Aging is a gift. It is a blessing to have lived many years without forgetting the wisdom and grace that go with it.
However, your retirement years present challenges, including an increased risk of disease, reduced muscle mass and strength, loss of flexibility and balance, reduced mobility, and memory loss, among others.
These challenges do not have to be condemned every passing birthday. Practicing a healthy lifestyle that involves exercising, eating healthy and taking care of your mental and emotional well-being can help you live well even in your old age. Research has shown that the practice of yoga regularly offers many benefits to seniors, including giving you more energy.
The practice of yoga is an activity known to all, and practiced by a variety of people, whatever their age may be. Indeed, from the yoga mat to the sun salutation, passing through mindfulness or torsion, it is a whole section of our body and our mind that we work, at 7 or 77 years of age. However, age can play a role in letting go and in the effectiveness of certain yoga postures.
When Are You A “Senior”?
But at what age are you considered a “senior”? Whatever discipline you decide to practice, yoga class or not, there is an age that we consider to be that of maturity, or “senior”. It is from this age that we consider that a certain respect for age must be carried out, and that we must adapt certain exercises to the body and the state of health of our elders. However, these are generalities offered by sport, because some people of this age are as young as many others.
Despite all this, it is obvious that certain courses can be offered to seniors, for the simple reason that despite all the exceptions that confirm the rule, most older people have a substantially similar level in yoga , as have young people. A senior is therefore a person whose age is that of being retired, and whose physical form does not allow for mistakes.
How Yoga Works
When examining yoga, we mean breathing, alignment of the spine, muscle strengthening, flexibility and stress management. All this cannot therefore be practiced in a deep and intensive way, but everything is possible when you are a senior, and we will probably learn a lot more from them in our yoga practice than many others. You just have to know how to balance the energy and the intensity of the lessons.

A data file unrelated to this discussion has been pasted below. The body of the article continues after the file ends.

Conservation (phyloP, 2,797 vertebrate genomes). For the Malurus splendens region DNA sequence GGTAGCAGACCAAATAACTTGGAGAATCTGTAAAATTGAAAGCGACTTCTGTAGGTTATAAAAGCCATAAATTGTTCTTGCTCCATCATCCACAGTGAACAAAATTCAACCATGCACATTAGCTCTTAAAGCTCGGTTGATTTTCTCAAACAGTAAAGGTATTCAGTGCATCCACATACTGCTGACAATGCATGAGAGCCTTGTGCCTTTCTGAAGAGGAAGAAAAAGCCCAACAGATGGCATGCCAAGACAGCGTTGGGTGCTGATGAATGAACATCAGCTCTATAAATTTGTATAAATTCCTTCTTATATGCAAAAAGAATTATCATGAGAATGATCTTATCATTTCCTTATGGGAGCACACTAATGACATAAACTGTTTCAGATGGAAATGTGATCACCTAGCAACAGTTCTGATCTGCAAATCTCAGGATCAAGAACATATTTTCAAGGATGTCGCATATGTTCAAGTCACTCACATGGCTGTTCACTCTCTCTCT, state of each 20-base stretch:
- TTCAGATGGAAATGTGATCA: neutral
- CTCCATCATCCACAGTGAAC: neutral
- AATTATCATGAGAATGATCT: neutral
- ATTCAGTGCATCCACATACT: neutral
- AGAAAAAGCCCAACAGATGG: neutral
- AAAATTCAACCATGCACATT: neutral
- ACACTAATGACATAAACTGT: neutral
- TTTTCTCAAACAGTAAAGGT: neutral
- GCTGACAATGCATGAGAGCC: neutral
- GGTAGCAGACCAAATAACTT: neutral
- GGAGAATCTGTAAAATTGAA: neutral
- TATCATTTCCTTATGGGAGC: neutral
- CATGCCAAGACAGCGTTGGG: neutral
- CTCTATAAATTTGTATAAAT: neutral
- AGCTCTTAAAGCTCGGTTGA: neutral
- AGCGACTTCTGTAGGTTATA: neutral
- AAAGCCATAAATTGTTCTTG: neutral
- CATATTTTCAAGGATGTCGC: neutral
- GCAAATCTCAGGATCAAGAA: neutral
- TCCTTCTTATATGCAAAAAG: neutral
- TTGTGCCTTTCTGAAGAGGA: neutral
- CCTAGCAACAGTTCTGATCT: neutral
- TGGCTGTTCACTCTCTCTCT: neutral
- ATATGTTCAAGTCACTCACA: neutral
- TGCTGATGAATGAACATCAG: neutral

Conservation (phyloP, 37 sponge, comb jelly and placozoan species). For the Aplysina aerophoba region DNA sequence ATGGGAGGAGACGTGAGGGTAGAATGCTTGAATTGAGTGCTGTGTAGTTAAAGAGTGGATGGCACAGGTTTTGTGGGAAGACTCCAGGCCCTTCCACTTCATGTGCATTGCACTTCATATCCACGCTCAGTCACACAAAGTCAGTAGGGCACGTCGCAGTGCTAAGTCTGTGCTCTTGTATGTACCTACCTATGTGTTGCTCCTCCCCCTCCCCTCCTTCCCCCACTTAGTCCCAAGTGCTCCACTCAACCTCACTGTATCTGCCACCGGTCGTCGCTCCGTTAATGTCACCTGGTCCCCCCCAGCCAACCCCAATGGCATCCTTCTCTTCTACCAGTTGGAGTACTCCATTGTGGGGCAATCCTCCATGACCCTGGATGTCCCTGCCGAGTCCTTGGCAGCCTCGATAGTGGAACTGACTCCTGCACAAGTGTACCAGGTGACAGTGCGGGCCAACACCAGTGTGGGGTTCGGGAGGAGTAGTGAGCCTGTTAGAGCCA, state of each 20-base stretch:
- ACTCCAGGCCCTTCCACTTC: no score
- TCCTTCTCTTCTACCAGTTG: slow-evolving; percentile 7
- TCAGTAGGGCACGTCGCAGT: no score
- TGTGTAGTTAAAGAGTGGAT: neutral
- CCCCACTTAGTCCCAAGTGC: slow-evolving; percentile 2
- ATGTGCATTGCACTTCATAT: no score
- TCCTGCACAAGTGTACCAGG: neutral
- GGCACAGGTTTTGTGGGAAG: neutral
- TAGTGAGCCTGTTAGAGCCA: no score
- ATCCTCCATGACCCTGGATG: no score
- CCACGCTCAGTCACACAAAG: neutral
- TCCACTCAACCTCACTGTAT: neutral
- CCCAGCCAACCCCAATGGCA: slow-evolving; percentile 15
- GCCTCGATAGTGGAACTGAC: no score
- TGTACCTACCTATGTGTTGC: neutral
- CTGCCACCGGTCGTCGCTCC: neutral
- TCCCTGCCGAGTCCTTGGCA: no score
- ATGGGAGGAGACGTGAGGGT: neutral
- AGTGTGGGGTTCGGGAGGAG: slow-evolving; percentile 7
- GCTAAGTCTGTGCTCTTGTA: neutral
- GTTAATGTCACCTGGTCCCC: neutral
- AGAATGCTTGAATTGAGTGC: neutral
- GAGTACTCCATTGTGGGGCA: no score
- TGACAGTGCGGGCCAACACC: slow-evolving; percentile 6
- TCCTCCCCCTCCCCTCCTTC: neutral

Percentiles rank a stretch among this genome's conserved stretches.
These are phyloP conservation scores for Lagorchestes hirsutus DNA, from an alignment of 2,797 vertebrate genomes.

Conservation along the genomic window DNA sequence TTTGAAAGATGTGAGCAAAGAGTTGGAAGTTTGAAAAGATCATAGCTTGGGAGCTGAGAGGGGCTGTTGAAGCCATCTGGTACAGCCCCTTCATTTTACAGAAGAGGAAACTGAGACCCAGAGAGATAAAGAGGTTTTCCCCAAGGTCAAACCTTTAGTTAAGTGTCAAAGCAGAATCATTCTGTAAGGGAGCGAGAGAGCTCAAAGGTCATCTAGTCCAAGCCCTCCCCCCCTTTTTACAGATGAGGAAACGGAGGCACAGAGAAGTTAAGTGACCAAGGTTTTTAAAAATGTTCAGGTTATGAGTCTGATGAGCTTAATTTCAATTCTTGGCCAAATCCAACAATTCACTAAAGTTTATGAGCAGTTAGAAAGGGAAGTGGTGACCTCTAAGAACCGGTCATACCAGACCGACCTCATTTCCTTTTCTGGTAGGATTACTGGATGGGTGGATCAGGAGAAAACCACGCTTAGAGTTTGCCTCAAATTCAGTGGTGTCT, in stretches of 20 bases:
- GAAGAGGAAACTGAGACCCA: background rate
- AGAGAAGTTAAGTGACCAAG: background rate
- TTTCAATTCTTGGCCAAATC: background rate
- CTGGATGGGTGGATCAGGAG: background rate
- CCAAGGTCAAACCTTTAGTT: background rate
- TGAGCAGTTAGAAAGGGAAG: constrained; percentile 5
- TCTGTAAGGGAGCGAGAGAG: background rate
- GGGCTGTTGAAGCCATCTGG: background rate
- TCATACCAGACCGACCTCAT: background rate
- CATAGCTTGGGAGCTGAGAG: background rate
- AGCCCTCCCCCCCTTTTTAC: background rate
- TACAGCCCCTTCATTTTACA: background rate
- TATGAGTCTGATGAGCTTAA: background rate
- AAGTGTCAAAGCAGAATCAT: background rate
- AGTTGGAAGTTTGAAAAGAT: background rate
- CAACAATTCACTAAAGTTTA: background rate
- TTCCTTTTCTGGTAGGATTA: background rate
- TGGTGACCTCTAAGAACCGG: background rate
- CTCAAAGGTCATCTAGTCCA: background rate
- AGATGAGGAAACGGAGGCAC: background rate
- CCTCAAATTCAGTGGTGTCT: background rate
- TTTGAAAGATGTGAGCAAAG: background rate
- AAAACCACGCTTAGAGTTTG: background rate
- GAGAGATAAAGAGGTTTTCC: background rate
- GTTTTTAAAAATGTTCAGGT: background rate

“Whether we are 50 or 98, most of the time, our body is a little less reactive, a little less flexible, and much more difficult to manage after a certain age” suggests Kirsty Davis from Yoga Training Guide. This is not a problem, but a fact, that you should know how to take into account to make the most of the benefits of yoga, whether it is breathing exercises, pranayama, or asanas.
Group Yoga For Seniors
The idea, when you are a senior, is to follow group lessons, adapted to our state of health, so as not to practice yoga alone, and often poorly perform the postures, or even be mistaken in them. The idea, when practicing yoga, is still to achieve balance between your body, mind and spirit, regardless of age. Yoga is open to everyone, you just have to know how to take advantage of it.
Yoga For Ailments
Among the types of yoga that can be favored when one reaches a certain age, or which correspond more to the problems encountered at this age, one could try:
- Yoga nidra, which will help more people whose sleep disorders become an obstacle or a concern,
- Laughter yoga, mainly intended for all those who feel sad and alone, as we often see at retirement age.
These are obviously only examples, but they testify to the fact that one can be senior and practice yoga simply. You just have to learn to listen to your body, its inner harmony, and learn about the type of yoga to promote.
Benefits of Yoga for Seniors
Increase your strength and endurance by helping you build muscle and improve bone density.
It can also help promote your mental health. Many mental illnesses are associated with aging, including Alzheimer’s disease, anxiety and depression.
Yoga and its meditative aspect have been shown to promote the development of gray matter , reduce stress and improve cerebral circulation.
Improves your cardiovascular and respiratory functions. The continuous deep breathing accentuated in yoga activates your respiratory system and increases your lung capacity.
Improves your flexibility and agility. As we age, the body naturally loses flexibility. The practice of yoga promotes circulation in the joints and ensures that your joints are able to move within the limits of their range of motion.
Helps in the prevention and management of chronic diseases such as arthritis and cardiovascular disease.
Is Yoga Right For You?
Now you may be thinking, “I am convinced of the many benefits that yoga can offer me and the extent to which it would help improve the quality of my life.” But, I don’t think I have enough strength or flexibility to do the handstand or the handstand, or to twist my body in certain postures ”.
The good news is that there are different types of yoga and over 1000 poses and variations of yoga to suit the needs and abilities of different people. Restorative yoga, yin yoga, hatha yoga and chair yoga are types of yoga that are suitable for the elderly. With the support of a few accessories, you will be able to enter the different poses and enjoy their benefits.